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Aftersales workshops are less glamorous than boutiques, but they are vital to luxury watch companies. Now, Chopard and Patek Philippe have turned their workshops into marketing assets by placing them centre stage as they seek to satisfy customers’ expectations.
“As [luxury brands] build a nice big presence in important parts of important cities, it helps the brand in total,” says Matt Jacobson, Facebook’s head of market development and a keen collector of Rolex and Patek Philippe timepieces.
Mr Jacobson cites the Apple store model: consumers have no reason to buy products at an Apple store other than the reassurance of doing so – very different for the retailer than sending products off in a box. “I’d rather hand a watch to somebody then send it to somebody,” he says.
The logic for watchmakers of the “workshop-as-customer-experience” is simple. Typically, aftersales service involves sending the timepiece to Geneva, often for many months. The process can range from simple procedures such as a check-up or aesthetic service (usually recommended every two years) to a complete overhaul (every four or five years), which allows for a full inspection of the timepiece’s most technical and precise aspect: its mechanism.
Until recently, a Patek Philippe watch sent from the US to Geneva for servicing was expected to be gone for three months.
Servicing a luxury watch is expensive, but that does not seem to put customers off. “People rarely complain about our pricing. What they complain about is they want their watch back,” says Larry Pettinelli, Patek Philippe’s US president.
To tackle the problem – and customers’ frustrations – in 2013, the Henri Stern Watch Agency, Patek Philippe’s US subsidiary, signed a 15-year lease (negotiated at the height of the economic recession when rents were at their most favourable for tenants) on a sprawling new, 33,000 sq ft office at 45 Rockefeller Plaza, more than doubling its US workshop space in the process.
“The more we can repair in the local market, the better off our clients and retailers, who won’t have to explain why a simple repair takes three months, will be,” says Mr Pettinelli. “That definitely impacts the sale of the next piece. We don’t want to put up roadblocks for our retailers.”
The workshop is now the largest outside Geneva, with room for 40 watchmakers (the company currently has 19 in the US).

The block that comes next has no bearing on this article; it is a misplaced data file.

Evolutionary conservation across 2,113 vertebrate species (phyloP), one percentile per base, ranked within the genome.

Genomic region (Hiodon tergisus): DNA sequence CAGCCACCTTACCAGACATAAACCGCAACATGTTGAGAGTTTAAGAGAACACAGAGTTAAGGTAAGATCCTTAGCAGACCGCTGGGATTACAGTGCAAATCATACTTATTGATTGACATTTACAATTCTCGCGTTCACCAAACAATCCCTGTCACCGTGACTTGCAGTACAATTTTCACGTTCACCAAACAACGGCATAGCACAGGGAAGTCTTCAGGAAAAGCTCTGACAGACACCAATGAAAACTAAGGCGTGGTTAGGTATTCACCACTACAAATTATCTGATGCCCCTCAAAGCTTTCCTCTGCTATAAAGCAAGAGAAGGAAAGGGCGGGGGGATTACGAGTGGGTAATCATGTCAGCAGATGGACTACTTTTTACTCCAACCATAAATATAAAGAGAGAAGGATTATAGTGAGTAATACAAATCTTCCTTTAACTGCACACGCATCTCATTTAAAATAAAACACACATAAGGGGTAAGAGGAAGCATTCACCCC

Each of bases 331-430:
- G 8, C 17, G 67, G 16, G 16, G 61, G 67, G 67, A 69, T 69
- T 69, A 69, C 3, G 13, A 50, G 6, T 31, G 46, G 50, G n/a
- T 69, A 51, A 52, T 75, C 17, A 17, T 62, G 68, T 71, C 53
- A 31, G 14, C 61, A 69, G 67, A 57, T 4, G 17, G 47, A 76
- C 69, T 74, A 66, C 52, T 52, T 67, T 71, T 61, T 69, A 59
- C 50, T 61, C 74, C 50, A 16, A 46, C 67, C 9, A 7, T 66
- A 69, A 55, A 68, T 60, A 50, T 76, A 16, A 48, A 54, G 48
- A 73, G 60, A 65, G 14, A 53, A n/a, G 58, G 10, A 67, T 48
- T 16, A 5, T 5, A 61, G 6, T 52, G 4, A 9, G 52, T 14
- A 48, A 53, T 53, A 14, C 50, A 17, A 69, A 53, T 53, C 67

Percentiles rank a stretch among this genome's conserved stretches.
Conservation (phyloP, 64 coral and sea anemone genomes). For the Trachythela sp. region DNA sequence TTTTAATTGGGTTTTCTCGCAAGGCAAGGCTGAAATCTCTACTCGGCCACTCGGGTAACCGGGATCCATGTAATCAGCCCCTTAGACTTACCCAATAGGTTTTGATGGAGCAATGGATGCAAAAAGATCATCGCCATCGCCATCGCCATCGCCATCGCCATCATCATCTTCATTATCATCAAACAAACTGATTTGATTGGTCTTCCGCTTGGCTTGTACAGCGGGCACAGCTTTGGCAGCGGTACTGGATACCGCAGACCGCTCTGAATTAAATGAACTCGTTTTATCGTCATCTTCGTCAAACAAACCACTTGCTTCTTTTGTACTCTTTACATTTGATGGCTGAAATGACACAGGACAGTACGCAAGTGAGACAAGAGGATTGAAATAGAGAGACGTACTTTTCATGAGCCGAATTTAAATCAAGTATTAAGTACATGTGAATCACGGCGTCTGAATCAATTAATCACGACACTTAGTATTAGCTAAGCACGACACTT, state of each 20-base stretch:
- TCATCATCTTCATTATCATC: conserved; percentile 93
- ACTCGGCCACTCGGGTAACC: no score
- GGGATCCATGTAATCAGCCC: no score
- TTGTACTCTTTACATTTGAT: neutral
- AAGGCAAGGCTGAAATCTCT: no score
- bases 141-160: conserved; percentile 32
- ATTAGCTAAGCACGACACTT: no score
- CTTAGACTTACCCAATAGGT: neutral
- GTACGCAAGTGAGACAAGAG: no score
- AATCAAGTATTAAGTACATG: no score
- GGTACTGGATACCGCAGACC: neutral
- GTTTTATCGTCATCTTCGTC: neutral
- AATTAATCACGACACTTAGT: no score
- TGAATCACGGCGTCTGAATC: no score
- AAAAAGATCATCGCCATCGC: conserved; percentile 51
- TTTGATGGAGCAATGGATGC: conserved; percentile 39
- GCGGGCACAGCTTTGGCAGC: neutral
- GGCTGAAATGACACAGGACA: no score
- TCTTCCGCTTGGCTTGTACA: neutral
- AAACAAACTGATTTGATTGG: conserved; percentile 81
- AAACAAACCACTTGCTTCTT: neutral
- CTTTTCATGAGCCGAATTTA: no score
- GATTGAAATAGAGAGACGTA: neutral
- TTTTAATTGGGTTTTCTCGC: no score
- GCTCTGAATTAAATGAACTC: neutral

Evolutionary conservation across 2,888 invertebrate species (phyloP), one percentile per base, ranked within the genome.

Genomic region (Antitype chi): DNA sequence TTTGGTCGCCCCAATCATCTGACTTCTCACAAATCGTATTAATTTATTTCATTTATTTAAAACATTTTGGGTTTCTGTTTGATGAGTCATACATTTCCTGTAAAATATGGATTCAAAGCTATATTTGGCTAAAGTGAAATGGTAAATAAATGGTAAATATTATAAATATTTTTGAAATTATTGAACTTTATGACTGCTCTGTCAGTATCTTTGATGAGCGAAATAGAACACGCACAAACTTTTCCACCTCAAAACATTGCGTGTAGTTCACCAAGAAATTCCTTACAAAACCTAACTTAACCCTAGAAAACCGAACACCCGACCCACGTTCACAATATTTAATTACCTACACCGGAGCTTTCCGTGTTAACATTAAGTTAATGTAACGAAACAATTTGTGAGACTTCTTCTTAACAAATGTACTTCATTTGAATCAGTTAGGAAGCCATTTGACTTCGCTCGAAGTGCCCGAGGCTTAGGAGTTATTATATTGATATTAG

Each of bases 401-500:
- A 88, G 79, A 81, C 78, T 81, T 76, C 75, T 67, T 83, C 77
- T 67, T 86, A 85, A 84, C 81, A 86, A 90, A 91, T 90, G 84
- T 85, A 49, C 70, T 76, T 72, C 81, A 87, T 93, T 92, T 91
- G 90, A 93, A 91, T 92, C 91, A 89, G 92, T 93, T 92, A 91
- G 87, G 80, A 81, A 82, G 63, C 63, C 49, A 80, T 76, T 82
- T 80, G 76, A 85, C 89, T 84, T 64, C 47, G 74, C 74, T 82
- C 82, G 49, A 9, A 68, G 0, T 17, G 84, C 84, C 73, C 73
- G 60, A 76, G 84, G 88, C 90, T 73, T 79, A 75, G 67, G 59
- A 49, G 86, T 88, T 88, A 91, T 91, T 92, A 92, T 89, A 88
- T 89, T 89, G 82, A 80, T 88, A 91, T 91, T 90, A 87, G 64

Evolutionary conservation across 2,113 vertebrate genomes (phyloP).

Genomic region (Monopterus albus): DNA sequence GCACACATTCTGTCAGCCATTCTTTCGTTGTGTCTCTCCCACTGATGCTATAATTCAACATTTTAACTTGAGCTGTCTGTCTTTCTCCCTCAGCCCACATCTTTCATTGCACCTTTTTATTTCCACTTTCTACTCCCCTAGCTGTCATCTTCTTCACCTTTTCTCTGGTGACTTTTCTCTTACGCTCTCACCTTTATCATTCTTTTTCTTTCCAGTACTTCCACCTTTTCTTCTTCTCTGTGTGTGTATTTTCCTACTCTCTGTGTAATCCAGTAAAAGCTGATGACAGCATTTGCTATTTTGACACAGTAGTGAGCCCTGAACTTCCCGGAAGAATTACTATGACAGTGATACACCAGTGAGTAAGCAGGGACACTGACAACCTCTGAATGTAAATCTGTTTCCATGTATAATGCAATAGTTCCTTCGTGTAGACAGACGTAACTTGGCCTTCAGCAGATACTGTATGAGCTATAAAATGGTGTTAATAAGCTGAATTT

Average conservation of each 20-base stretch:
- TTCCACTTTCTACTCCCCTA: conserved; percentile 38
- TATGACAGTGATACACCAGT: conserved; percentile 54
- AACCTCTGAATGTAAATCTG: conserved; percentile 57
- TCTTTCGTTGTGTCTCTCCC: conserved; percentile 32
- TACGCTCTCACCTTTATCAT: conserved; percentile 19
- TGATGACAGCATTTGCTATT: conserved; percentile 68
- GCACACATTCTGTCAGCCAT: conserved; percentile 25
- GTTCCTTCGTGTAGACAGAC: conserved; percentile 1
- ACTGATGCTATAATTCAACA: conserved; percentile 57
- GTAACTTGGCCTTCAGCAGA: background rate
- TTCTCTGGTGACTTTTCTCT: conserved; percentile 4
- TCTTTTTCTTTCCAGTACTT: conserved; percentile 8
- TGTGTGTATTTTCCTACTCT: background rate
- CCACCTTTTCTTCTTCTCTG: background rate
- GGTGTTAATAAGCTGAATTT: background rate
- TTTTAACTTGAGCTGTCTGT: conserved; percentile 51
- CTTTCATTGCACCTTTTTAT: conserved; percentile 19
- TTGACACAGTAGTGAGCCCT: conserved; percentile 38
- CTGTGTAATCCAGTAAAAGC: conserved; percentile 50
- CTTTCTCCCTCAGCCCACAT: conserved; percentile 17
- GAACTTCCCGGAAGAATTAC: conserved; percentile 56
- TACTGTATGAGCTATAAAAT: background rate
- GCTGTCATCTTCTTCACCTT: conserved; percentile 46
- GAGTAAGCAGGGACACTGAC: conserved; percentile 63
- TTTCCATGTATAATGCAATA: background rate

Similarly, Chopard last year opened an 11,000 sq ft customer service centre in the Miami suburb of Coral Gables. The workshop enables more timepieces to be serviced in the growing American markets, including special pieces that in the past had to be sent to Switzerland.
Karl-Friedrich Scheufele, Chopard’s co-president, says the centre complements an existing Manhattan townhouse facility and makes it possible to double the number of domestic repairs. The move was part of a five-year project that followed a customer survey in which aftersales service received less than enthusiastic approval.
“We were average, but not excellent,” he says. “It wasn’t easy; it was as much a logistical overhaul as it was a change of culture.”
Retaining customers is paramount, particularly in the US, where Chopard’s business has increased steadily over the past decade. Aftersales has become a selling point for the brand.
Mr Scheufele says the company has managed to cut the average global turnround time by 11 days to 12. “And there’s nothing more important than someone talking about the great experience he or she had,” he says.
Chris Barry, a collector based in the US, bought his second Chopard watch partly because he was impressed by the company’s aftersales service. “I didn’t feel like I was just another number,” says the 30-year-old, New Jersey-based sales executive. His warranty is extended for one year after each service but more important to him is the individual attention he receives.
That relationship is important for watch brands as they seek to retain young clients graduating to their next level of watch buying.
“You only think of service when the time comes or when you have a mechanical problem, but it’s good to know it’s there for you when it does arise,” adds Mr Barry. “It takes a bit of the bad side of the hobby and makes it more user-friendly.”
In the US alone, between 9,000 and 10,000 Patek Philippe watches are serviced each year. The company’s retailers are regularly given tours of the facility, where nearly 9,000 sq ft is dedicated to the workshop. VIP customer and other PR events include the workshop as a tour highlight.
The reception area is designed to educate: interactive walls showcase the brand’s history while a camera system provides a live stream feed into the workshop.
But this commitment to the future is also a money-losing proposition. “There is no return on investment,” Mr Pettinelli says. “The return is good will and satisfying the customer.
“Frankly speaking, we look to break even every year on servicing; we usually are in the red.” But he adds: “If we don’t service customers at this level with expectations as high as they are, we won’t sell that extra watch.”
John Reardon, senior vice-president of the watches department at Christie’s in New York, who previously worked at Patek Philippe USA, confirms the value for companies of investing in aftersales.
A highlight of Christie’s New York Important Watches sale last December was an 18ct gold Patek Philippe Perpetual Calendar Chronograph. The timepiece, manufactured in 1960 and cared for by Patek since day one, sold for $725,000 – nearly matching its high estimate.
Much of the value that Patek Philippe watches retain at auction is down to the brand’s commitment to servicing every watch made since the company was founded in 1839, Mr Reardon says.
“The pay-off is protecting the brand’s heritage and preserving treasured timepieces for generations to come.”